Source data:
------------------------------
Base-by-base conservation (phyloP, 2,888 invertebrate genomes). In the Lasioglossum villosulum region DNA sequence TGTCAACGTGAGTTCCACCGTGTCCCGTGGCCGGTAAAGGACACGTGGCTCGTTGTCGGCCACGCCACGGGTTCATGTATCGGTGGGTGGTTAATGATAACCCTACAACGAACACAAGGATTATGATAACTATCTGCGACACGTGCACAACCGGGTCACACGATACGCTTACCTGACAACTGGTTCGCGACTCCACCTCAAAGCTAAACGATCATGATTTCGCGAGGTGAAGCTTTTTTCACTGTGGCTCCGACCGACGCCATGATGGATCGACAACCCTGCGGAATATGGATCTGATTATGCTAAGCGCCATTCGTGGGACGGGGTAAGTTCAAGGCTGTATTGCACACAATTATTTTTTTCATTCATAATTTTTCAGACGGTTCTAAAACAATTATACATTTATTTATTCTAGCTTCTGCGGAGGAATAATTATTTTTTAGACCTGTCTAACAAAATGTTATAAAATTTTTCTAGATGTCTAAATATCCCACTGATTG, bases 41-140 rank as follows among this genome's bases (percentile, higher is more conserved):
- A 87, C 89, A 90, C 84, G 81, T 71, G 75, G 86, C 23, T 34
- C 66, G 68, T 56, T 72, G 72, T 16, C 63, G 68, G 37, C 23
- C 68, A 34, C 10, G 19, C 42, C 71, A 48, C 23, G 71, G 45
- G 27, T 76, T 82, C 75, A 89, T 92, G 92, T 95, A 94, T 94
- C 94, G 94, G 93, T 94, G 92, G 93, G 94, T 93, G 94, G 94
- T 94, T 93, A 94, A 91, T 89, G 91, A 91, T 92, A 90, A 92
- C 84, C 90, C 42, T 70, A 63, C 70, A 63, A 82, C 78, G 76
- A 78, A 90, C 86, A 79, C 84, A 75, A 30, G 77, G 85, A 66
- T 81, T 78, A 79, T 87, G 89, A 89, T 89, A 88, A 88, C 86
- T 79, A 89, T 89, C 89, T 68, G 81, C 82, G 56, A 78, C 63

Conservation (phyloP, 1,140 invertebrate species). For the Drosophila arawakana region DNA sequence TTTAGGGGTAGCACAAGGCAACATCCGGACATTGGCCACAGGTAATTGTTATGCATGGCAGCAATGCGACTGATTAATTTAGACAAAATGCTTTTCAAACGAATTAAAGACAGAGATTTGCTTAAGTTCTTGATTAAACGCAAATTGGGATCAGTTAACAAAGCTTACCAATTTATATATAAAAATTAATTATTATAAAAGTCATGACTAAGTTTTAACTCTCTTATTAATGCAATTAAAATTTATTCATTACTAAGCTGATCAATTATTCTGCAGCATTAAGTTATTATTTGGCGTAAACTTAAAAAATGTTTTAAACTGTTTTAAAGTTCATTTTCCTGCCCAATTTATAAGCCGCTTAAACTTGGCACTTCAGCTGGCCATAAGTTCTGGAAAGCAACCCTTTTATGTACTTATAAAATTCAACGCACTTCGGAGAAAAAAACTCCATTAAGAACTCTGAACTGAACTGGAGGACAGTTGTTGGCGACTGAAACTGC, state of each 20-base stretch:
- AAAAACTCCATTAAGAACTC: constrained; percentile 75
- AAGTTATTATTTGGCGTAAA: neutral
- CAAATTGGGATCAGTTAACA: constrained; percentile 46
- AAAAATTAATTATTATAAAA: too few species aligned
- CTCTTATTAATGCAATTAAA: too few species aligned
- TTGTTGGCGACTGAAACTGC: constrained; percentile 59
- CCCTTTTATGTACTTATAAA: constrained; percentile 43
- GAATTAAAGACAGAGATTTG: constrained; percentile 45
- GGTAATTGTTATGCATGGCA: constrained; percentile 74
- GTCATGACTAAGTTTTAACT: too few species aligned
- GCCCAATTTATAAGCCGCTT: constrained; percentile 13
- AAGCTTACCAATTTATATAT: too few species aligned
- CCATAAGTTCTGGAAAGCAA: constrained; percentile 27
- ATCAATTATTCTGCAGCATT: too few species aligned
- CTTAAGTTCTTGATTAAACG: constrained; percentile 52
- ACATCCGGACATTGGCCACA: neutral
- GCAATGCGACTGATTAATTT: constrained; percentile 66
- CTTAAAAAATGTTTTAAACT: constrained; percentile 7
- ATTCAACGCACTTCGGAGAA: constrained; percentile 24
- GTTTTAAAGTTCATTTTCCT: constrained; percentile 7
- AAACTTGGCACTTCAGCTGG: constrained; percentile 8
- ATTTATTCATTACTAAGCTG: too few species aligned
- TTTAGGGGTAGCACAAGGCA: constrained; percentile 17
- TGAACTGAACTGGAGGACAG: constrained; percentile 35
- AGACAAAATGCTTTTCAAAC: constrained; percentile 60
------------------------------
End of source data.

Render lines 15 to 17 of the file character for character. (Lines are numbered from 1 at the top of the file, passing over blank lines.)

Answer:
- CAAATTGGGATCAGTTAACA: constrained; percentile 46
- AAAAATTAATTATTATAAAA: too few species aligned
- CTCTTATTAATGCAATTAAA: too few species aligned